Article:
Managing Uncertainty and Subjectivity

  • Ajit Nayak


The idea that organisations are facing uncertainty is not a new one. Three themes dominate the discussion in the current literature on organisations — environmental, structural and managerial uncertainty. First, the demise of a stable business environment due to globalisation and technological advances has signalled the uncertain competitive landscape facing organisations. Second, the demise of bureaucracy and hierarchy has signalled the rise of uncertainty in terms of organisation structure. Third, the loss of certainties in terms of knowledge has signalled the rise of uncertainty in terms of managerial decision-making. These themes have been articulated in the organisational literature since the 1960s (see Burns and Stalker, 1961). However, there has been an increasing emphasis in recent years on the implications of uncertainty for the subjectivity of organisational participants. Environmental, structural and managerial uncertainties are discussed not only in terms of their impact on organisations, but also in terms of the identity of organisational participants. These discussions suggest that organisational participants are engaged in ‘managing’ the uncertainty in terms of their subjectivity and identity (Grey, 1994; Townley, 1995; du Gay, 1996). While questions concerning work-based identities are not new, the current discussions argue that organisational participants have become ‘enterprising managers’ of themselves and their work lives.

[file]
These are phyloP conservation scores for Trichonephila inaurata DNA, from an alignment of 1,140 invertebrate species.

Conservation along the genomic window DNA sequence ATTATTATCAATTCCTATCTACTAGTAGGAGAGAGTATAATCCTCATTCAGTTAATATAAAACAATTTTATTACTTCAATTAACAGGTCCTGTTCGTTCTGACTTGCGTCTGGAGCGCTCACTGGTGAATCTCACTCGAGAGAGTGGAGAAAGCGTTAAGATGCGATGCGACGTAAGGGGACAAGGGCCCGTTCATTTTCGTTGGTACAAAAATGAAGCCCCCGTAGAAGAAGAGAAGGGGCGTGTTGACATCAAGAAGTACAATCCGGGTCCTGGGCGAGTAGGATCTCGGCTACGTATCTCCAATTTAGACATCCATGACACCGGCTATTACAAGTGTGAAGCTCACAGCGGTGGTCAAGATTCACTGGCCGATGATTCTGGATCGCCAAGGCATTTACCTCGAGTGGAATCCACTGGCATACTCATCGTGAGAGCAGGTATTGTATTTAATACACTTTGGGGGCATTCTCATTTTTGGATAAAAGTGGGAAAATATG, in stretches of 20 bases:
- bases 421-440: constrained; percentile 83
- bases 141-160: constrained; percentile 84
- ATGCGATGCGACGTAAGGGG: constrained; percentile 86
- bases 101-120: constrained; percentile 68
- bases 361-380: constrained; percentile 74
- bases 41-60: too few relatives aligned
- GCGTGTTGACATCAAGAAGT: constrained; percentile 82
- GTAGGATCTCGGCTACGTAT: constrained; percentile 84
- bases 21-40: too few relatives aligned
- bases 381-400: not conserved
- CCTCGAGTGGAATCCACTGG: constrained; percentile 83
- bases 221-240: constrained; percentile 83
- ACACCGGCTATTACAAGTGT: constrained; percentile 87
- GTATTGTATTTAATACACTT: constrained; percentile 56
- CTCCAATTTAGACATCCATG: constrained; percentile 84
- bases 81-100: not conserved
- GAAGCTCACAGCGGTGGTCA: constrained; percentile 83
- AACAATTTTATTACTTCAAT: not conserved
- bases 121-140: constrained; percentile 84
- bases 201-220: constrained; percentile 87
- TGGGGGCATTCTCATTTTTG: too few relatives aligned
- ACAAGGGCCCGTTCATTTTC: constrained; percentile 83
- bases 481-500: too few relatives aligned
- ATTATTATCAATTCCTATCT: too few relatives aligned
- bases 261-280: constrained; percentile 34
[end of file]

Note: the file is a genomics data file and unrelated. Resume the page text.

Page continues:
Business Ethic Work Life Active Citizen Organisational Life Personal Moral 
These keywords were added by machine and not by the authors. This process is experimental and the keywords may be updated as the learning algorithm improves.


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© Ajit Nayak 2005

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  • Ajit Nayak

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